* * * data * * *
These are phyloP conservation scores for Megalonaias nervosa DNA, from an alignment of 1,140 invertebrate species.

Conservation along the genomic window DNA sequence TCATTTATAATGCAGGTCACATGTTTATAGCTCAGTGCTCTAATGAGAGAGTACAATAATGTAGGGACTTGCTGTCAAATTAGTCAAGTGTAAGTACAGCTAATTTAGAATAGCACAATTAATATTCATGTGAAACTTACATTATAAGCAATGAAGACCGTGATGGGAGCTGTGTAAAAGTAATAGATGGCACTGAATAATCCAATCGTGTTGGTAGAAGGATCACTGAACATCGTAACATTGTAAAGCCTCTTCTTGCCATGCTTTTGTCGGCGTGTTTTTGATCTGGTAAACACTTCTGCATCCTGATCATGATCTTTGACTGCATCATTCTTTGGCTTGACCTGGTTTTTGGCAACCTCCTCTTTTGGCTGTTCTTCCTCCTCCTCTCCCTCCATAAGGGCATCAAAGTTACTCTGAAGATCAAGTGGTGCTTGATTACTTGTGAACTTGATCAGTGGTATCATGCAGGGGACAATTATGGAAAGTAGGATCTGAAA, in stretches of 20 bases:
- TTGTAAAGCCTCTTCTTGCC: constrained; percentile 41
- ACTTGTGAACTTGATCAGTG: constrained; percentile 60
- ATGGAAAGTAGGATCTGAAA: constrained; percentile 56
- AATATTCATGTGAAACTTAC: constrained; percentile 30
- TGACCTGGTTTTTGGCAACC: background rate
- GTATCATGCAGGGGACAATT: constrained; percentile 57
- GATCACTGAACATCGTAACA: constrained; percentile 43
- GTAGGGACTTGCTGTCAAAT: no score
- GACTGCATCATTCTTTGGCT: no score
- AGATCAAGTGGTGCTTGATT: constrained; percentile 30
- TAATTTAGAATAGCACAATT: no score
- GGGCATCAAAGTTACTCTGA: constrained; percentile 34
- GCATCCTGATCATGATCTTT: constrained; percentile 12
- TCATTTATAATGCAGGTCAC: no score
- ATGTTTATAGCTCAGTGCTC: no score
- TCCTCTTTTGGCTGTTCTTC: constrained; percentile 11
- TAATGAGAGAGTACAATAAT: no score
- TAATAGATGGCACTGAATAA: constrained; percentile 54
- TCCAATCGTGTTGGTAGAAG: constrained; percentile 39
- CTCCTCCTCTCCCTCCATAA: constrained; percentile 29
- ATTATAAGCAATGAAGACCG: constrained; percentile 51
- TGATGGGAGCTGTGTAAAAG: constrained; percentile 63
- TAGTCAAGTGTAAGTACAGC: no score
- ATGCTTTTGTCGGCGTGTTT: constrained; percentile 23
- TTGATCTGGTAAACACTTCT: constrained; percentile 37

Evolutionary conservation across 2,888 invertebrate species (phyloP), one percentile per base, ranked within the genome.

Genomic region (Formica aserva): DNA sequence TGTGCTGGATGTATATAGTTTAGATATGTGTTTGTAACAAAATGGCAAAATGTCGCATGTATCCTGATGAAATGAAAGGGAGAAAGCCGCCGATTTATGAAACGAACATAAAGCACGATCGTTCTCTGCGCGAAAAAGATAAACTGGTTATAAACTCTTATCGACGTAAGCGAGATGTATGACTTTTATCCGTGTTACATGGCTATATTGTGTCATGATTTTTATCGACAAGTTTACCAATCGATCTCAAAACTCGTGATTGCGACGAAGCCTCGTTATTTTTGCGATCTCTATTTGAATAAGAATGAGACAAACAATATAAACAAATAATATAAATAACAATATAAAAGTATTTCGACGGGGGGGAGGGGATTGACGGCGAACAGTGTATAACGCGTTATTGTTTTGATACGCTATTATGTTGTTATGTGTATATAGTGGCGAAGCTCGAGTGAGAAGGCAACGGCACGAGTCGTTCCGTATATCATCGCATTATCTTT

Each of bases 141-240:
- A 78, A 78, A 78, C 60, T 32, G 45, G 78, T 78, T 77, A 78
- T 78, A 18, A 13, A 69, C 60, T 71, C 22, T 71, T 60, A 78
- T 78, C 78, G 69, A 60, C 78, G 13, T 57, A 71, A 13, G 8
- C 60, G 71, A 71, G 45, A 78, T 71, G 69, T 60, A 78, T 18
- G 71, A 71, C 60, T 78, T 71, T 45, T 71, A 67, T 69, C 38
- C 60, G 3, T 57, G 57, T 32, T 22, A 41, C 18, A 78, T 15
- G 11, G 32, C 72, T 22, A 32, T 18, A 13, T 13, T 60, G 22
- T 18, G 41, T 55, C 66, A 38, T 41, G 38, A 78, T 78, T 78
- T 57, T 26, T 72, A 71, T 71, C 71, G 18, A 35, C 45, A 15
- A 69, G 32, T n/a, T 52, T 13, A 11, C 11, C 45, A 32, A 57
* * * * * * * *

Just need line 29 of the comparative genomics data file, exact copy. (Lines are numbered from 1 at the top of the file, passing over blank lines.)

Genomic region (Formica aserva): DNA sequence TGTGCTGGATGTATATAGTTTAGATATGTGTTTGTAACAAAATGGCAAAATGTCGCATGTATCCTGATGAAATGAAAGGGAGAAAGCCGCCGATTTATGAAACGAACATAAAGCACGATCGTTCTCTGCGCGAAAAAGATAAACTGGTTATAAACTCTTATCGACGTAAGCGAGATGTATGACTTTTATCCGTGTTACATGGCTATATTGTGTCATGATTTTTATCGACAAGTTTACCAATCGATCTCAAAACTCGTGATTGCGACGAAGCCTCGTTATTTTTGCGATCTCTATTTGAATAAGAATGAGACAAACAATATAAACAAATAATATAAATAACAATATAAAAGTATTTCGACGGGGGGGAGGGGATTGACGGCGAACAGTGTATAACGCGTTATTGTTTTGATACGCTATTATGTTGTTATGTGTATATAGTGGCGAAGCTCGAGTGAGAAGGCAACGGCACGAGTCGTTCCGTATATCATCGCATTATCTTT